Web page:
The answer to the question ‘do male dogs have nipples’ is surprisingly simple: yes. In fact, almost all mammals of both sexes have nipples, with some exceptions such as male rats, male platypuses, and male mice. The more complicated question is why do male dogs have nipples?
How Many Nipples Do Male Dogs Have?
The nipples on a male dog are found in the same place as they are on a female dog. They run in two lines down the abdomen, pair by pair. The nipples are pretty much the same, regardless if the dog is a neutered male, a spayed female, an intact male, or an intact female, although there are some differences in female nipples compared to male nipples.
The number of nipples on a dog, depends on the size. A larger breed dog can have ten nipples in five pairs. A smaller dog can have eight nipples in four pairs. Although, it is possible for some dogs to have more or less.
What Do The Nipples On A Male Dog Look Like?
If you have a long haired breed, you might never have seen your dog’s nipples. If your dog has a short haired coat, then you may have noticed his nipples. Male nipples look very similar to female nipples. They are small, round bumps. They may be the same color as your dog’s skin color, under his coat, or they may be a different color. Both are completely normal, and nothing to worry about.
Do The Nipples Have Names?
The nipples on a male dog actually have names. The names relate to where on the body they are. Assuming that the dog has ten nipples, the first pair of nipples are closest to the front legs, and are called the cranial thoracic nipples. After them comes a pair of caudal thoracic nipples followed by the cranial abdominal nipples, and the caudal abdominal nipples. The last are of nipples are near the groin and are called the inguinal nipples.
Why Do Male Dogs Have Nipples?
Female mammals have nipples to feed milk to their babies, so it seems pretty pointless for male animals to have nipples. Most male mammals have no role in feeding the offspring, so why do male dogs have nipples?
It’s nothing to do with feeding. Nipples are what’s called a rudimentary state. When a mammal, in this case a dog is conceived, it begins to develop as am embryo. Before it develops its sex, it develops other body parts first, and nipples are developed in this first developmental stage. Basically at the initial developmental stages, all embryos are exactly the same. As the puppy continues to grow in the womb, it develops other parts of its body, including the hormones that determine whether it’s a girl or a boy.
As there’s no evolutionary necessity to change the development process, male dogs have nipples. Another example of a rudimentary state would be the pelvic bones in whales. They no longer have a purpose, but they don’t cause any harm so they haven’t been eradicated through natural selection.
Can Male Dogs Have Problems With Their Nipples?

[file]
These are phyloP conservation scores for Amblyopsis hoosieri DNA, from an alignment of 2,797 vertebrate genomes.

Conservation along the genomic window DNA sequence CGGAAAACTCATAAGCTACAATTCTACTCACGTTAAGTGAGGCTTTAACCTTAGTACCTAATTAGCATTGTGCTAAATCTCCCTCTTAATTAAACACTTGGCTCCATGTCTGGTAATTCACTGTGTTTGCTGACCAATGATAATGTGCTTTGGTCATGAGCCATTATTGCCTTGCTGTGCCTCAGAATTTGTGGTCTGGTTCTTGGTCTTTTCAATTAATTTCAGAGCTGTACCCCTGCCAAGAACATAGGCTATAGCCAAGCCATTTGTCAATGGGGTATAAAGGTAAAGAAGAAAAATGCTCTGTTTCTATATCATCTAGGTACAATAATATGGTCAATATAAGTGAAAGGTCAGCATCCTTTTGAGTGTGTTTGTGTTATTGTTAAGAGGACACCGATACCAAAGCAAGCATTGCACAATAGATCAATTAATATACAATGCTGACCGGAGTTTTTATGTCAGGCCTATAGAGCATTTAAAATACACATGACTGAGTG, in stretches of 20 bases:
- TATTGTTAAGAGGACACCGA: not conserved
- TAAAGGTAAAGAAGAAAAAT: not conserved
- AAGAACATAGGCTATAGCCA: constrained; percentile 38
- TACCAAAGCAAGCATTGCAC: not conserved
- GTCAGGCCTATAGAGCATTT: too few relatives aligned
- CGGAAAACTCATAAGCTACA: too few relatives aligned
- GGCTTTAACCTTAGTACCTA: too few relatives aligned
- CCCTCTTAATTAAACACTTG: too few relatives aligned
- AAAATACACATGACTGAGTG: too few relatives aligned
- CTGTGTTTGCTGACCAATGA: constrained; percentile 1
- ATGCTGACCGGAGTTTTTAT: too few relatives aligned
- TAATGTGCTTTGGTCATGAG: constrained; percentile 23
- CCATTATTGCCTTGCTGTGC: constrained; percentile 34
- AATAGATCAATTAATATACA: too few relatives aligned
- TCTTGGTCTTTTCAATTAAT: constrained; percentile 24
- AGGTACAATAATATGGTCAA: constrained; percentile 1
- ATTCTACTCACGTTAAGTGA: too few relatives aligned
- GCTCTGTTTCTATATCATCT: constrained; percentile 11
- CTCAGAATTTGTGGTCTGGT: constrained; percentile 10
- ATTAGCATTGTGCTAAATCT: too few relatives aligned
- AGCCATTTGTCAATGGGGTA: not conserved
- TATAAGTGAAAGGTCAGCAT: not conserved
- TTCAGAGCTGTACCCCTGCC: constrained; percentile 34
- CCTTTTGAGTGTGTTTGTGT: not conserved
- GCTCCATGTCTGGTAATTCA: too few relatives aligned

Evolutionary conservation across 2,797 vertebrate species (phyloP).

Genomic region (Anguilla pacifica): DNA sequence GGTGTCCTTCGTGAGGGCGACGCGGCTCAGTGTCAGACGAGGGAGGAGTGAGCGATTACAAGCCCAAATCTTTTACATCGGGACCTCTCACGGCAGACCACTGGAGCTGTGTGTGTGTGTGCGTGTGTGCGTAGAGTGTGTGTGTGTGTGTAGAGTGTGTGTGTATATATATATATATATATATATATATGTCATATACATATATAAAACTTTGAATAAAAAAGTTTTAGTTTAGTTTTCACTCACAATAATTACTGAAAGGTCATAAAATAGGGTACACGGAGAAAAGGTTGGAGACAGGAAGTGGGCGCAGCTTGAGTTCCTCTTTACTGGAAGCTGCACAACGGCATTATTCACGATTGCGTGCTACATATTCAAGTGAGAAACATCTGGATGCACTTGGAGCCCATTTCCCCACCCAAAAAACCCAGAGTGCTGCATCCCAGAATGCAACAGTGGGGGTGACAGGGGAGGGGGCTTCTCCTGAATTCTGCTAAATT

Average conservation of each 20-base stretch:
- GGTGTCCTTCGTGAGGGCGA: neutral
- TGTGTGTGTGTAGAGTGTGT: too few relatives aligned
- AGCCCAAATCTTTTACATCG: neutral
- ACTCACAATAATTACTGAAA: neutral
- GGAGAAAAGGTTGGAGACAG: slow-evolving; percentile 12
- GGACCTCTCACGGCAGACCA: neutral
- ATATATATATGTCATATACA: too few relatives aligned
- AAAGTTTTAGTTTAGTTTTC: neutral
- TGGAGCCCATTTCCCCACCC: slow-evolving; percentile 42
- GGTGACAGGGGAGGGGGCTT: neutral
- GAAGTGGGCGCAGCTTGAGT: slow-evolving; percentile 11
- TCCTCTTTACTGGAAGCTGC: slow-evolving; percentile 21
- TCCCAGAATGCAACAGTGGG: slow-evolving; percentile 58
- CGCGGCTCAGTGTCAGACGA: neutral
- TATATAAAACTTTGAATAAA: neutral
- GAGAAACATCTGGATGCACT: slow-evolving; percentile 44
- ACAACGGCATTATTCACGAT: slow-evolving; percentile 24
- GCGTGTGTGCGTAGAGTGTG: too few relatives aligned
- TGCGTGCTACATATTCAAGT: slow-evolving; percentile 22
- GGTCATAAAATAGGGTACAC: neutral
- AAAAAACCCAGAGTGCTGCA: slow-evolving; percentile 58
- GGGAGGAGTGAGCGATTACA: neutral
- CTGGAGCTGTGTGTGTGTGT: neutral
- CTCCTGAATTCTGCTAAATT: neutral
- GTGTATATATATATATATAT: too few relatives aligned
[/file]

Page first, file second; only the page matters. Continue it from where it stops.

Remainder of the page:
Generally speaking, nipples won’t cause your dog any issues. They tend to be harmless, quite useless, but harmless. However, that doesn’t mean that you can completely ignore them. Make checking your dog’s nipples part of his routine so that your will notice any changes as soon as possible. Some changes may be completely benign, but others can have a more sinister cause.
- Changes In Size
Changes in the size of your dogs nipples can be a cause for concern. Enlarged nipples can be a symptom of testicular cancer. Testicular cancer can affect both neutered and intact male dogs, but it is much more common in intact dogs. If you notice that your dog has enlarged nipples, you should look for other common symptoms, such as swelling in the abdomen, symmetrical hair loss, pain in the abdomen, and anemia. You may also notice other male dogs becoming overly interested in yours.
Even if you don’t notice any of these other signs, you should still contact your veterinarian as soon as possible. If your dog is diagnosed with testicular cancer, then there will be two treatment options. If he is intact, then neutering can remove all of cancer. If he is neutered then he may need to have chemotherapy treatment. However, testicular cancer is not usually aggressive and doesn’t often spread to other areas. This means that in most cases, the prognosis is very positive.
- Changes In Color
It’s common for your dog’s nipples to change color over a period of time. In most cases, this is nothing more than a sign of aging. Both male and female dog’s nipples can go through a color change as they get older. A change in color in younger female dog could be a symptom of mastitis, but it’s not a condition male dogs can get.
- Not Actually A Nipple
Most owners will panic when they see or feel anything out of the ordinary, and sometime may mistake a nipple for a tick. It’s happened to most of us, so it’s really nothing to feel bad about. If you aren’t sure if what you’re feeling is a nipple, or possibly a tick, have a look at it. If the bump is fully attached to your dog’s body, then it’s a nipple, or a mole, or a scab. If it looks like it’s partially buried into his flesh, then it’s more than likely a tick. You can remove ticks yourself, but you do need to be sure that you’ve removed all of the tick, and not just the body.
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